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Trump seeks to dismiss Mar-a-Lago classified documents case, citing in part presidential immunity

<i>Justin Sullivan/Getty Images via CNN Newsource</i><br/>Former US President Donald Trump speaks during a Fox News town hall at the Greenville Convention Center on February 20
Justin Sullivan/Getty Images via CNN Newsource
Former US President Donald Trump speaks during a Fox News town hall at the Greenville Convention Center on February 20

By Holmes Lybrand and Hannah Rabinowitz, CNN

(CNN) — In four expansive filings Thursday evening, Donald Trump moved to dismiss the criminal indictment he faces for keeping classified information at his Mar-a-Lago residence, arguing that the charges, as well as the special counsel, lack legitimacy.

The filings put forth an array of arguments that go to the heart of the classified documents case and make clear that the former president’s legal team is still pursuing their clearest legal strategy to date – to delay any eventual trial date.

In moving to toss the case, his attorneys again argued that Trump is protected by presidential immunity, echoing arguments Trump made in the election subversion case against him in Washington, DC, which were roundly rejected by a federal judge as well as a three-judge panel in the DC District Court of Appeals.

Defense attorneys wrote that the indictment covers alleged decisions Trump made as president, which are “subject to presidential immunity” as an official act.

In their ruling earlier this month, the three-judge panel in DC forcefully dismissed the argument that Trump should be immune from prosecution, writing: “It would be a striking paradox if the President, who alone is vested with the constitutional duty to ‘take Care that the Laws be faithfully executed,’ were the sole officer capable of defying those laws with impunity.”

Trump’s attorneys, in one of the filings, called the panel’s conclusion “poorly reasoned.”

“The D.C. Circuit’s analysis is not persuasive for many of the reasons,” his attorneys wrote, “and President Trump is pursuing further review of that erroneous decision including … review in the U.S. Supreme Court if necessary.”

On February 13, Trump asked the Supreme Court to temporarily block the DC Circuit’s ruling on immunity in the January 6 case. The high court has not yet said whether it will hear arguments on the issue of presidential immunity.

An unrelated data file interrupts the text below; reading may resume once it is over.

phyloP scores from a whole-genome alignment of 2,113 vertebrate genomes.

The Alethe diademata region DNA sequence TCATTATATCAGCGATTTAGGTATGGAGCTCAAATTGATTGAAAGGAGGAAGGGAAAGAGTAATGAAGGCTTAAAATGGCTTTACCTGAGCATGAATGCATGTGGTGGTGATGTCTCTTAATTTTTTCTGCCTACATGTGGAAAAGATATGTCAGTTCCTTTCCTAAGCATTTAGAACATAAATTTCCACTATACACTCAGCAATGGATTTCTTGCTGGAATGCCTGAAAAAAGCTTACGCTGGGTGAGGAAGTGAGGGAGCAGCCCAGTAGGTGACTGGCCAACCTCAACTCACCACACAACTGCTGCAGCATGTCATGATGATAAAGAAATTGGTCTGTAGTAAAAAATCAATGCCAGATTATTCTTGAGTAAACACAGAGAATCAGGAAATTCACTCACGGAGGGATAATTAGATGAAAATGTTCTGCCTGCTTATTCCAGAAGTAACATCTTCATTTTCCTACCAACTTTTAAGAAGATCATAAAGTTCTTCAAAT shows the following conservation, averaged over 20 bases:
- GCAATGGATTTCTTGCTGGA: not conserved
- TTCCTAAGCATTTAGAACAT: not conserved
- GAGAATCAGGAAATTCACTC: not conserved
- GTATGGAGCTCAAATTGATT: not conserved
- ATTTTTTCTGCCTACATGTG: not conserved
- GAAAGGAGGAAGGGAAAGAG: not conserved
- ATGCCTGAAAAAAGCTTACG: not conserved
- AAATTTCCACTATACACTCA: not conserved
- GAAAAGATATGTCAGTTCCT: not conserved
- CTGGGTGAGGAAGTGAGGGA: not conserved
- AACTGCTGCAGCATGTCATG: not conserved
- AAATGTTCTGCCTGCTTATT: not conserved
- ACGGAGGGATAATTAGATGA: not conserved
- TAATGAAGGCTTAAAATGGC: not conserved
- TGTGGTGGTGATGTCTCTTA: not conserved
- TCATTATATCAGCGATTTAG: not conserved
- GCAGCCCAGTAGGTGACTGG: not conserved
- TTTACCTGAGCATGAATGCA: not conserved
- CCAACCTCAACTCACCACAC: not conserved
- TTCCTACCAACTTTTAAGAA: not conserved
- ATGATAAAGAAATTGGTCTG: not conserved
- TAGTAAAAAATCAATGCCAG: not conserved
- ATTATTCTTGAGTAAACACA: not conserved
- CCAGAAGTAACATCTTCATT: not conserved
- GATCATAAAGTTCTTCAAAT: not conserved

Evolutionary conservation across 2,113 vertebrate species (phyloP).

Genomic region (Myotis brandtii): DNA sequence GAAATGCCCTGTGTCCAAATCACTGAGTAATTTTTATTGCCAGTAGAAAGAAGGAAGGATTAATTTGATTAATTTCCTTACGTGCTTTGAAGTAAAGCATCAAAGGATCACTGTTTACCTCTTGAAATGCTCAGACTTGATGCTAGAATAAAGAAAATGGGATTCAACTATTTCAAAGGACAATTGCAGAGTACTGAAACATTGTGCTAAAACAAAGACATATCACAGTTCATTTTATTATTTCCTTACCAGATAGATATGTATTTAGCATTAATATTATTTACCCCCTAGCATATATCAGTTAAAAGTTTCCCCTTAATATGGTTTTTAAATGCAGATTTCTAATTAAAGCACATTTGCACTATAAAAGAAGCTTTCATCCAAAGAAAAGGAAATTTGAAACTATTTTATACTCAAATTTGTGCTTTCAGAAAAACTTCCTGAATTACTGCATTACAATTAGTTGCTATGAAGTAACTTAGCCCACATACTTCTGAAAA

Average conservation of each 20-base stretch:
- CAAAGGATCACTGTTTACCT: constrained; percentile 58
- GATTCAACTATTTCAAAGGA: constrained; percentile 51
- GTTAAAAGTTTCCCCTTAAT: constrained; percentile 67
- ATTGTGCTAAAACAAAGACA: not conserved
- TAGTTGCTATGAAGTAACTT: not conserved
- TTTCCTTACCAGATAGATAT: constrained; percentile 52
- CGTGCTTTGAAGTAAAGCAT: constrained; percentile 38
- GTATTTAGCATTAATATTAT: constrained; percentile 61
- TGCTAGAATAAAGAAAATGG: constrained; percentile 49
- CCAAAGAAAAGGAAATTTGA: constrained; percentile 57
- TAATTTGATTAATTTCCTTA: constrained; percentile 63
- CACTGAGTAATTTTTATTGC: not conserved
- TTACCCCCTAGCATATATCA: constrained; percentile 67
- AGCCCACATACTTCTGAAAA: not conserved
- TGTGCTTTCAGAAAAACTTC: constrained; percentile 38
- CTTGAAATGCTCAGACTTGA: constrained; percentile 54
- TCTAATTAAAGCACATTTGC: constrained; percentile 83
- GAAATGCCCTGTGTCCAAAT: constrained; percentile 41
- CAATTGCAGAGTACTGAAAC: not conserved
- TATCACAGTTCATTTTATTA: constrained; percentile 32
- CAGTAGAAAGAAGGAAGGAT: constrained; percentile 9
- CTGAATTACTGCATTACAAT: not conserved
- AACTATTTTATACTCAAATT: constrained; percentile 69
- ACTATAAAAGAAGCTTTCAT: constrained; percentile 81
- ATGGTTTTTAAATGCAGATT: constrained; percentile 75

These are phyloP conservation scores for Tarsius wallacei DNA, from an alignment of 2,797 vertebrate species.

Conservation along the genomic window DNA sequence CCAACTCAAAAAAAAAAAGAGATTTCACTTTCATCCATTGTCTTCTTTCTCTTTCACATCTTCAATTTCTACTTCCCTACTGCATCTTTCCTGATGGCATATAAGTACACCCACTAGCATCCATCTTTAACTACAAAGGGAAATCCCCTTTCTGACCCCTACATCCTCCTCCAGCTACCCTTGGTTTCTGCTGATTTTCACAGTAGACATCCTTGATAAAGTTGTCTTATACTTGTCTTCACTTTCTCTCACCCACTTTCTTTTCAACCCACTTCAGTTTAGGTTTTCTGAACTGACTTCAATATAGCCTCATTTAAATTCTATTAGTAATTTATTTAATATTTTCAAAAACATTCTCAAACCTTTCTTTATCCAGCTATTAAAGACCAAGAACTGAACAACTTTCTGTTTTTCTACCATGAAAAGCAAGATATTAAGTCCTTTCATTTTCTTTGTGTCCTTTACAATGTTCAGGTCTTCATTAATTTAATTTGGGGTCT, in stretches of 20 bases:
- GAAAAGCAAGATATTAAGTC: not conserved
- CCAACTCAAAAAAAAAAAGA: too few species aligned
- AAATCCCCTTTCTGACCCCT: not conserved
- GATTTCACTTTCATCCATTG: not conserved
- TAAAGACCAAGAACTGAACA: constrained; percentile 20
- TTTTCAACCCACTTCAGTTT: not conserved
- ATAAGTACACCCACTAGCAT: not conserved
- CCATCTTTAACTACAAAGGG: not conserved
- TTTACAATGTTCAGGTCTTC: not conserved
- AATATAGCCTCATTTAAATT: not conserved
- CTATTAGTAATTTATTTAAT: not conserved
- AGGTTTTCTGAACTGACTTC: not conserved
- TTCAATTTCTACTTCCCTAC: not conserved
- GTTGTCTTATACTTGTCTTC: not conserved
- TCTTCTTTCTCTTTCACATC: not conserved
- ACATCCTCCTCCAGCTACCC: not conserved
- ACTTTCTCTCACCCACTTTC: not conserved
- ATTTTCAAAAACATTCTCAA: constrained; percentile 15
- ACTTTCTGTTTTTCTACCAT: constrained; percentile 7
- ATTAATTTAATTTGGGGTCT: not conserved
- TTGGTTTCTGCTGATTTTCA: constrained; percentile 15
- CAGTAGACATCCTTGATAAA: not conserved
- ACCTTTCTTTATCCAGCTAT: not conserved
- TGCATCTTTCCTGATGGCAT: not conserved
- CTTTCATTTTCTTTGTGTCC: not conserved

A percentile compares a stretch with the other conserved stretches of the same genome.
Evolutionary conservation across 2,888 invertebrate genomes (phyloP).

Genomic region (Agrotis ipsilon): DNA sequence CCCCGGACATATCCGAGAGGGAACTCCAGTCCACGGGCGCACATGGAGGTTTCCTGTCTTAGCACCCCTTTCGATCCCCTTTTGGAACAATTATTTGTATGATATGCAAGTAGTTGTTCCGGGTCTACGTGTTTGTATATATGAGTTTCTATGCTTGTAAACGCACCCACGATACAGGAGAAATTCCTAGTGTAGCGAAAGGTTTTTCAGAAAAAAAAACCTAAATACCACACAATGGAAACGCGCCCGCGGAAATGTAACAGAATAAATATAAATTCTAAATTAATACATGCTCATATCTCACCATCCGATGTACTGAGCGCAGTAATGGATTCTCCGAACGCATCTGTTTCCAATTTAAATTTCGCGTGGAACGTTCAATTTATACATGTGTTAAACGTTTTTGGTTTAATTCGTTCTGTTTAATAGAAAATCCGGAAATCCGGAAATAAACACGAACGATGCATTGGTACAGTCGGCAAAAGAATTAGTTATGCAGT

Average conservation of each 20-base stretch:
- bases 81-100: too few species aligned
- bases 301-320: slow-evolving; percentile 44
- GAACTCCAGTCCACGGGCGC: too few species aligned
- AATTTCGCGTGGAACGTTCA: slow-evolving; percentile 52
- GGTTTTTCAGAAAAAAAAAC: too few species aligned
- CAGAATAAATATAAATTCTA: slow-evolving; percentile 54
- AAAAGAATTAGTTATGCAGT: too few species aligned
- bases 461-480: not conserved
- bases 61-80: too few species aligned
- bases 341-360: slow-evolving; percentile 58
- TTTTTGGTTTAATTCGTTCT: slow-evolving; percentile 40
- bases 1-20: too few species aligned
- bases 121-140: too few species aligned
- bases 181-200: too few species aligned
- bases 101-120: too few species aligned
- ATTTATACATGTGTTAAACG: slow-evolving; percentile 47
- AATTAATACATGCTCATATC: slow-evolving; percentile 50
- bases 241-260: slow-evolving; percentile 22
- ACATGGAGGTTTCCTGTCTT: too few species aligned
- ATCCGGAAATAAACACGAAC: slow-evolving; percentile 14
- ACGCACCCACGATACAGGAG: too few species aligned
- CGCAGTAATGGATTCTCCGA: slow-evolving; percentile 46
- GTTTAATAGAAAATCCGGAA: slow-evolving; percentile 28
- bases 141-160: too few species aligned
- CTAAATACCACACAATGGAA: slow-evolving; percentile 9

Trump also made the audacious claim that special counsel Jack Smith – whose team is prosecuting both federal criminal cases against Trump – was unlawfully appointed and that his actions in keeping the documents were permitted under the Presidential Records Act.

Defense attorneys accused Attorney General Merrick Garland of appointing Smith improperly, writing that the appointments clause of the Constitution does not afford Garland the power to appoint “without Senate confirmation, a private citizen and like-minded political ally to wield the prosecutorial power of the United States.”

In appointing Smith, Garland cited a law that grants him the authority to appoint officials to investigate matters “as may be directed by the Attorney General.” Trump’s own Attorney General Bill Barr cited the same statute to appoint then-special counsel John Durham.

Defense attorneys also asserted to the judge presiding over the Florida case, Aileen Cannon, that because Trump was still president when he took the classified documents to Mar-a-Lago, he cannot be criminally charged for keeping them in his possession.

The argument formally puts into the court record what the former president has repeatedly argued on the campaign trail – that he was abiding by the relevant law, the Presidential Records Act, when he took and kept documents in his Florida club.

Trump had “virtually unreviewable Article II executive authority to designate the records as personal” as president, they wrote, adding that “it would demolish the notion of chain of command within the Executive Branch if a [National Archives] employee, including the Archivist, was able to dictate to a President, who embodies that whole branch of the government, how to handle records.”

The Presidential Records Act says the moment a president leaves office, the National Archives and Records Administration gets custody and control of all presidential records from their administration. Personal records are described in the PRA as things like personal notes, materials relating to private political associations or materials relating exclusively to the president’s own election to the White House.

The National Archives issued a rare public rebuke of similar claims last year, writing in an official statement that “the PRA makes the legal status of Presidential records clear and unambiguous, providing that the United States reserves and retains ‘complete ownership, possession, and control of Presidential records.’”

His attorneys also said the charges against Trump in connection with unlawfully retaining classified documents after leaving office were “unconstitutionally vague” because, in part, Trump enjoyed the authority to declassify such information as president.

Trump’s attorneys are expected to make several more filings to dismiss the classified documents case against him, which may need to go through a process of redacting information before being filed publicly.

This story has been updated with additional developments.

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